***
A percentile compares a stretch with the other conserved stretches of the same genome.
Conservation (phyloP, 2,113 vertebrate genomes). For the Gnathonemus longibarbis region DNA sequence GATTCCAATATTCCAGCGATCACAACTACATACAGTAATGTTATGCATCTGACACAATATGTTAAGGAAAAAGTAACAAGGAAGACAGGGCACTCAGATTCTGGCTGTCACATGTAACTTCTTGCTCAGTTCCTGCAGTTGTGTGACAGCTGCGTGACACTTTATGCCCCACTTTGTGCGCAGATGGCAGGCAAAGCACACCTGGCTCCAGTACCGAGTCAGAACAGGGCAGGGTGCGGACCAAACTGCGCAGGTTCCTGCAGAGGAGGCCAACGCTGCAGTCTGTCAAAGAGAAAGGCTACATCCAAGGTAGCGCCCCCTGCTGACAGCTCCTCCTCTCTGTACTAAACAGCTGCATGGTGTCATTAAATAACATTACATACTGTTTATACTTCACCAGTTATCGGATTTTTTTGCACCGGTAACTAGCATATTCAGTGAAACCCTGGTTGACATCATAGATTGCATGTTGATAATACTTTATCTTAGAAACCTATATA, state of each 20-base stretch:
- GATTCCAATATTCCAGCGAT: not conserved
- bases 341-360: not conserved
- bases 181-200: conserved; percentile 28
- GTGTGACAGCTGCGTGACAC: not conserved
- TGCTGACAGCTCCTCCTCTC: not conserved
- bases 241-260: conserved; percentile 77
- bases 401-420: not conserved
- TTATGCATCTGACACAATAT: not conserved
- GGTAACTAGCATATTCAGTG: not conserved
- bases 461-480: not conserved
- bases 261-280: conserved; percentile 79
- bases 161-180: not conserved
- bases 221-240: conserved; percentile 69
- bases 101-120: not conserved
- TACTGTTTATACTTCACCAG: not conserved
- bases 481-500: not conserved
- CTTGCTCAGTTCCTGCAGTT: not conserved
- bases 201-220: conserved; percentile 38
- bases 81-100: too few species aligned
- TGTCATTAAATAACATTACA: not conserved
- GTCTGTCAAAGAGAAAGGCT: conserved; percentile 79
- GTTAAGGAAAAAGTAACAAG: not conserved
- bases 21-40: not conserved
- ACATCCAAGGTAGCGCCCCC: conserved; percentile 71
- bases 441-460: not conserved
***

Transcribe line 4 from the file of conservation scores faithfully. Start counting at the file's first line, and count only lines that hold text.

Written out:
- bases 341-360: not conserved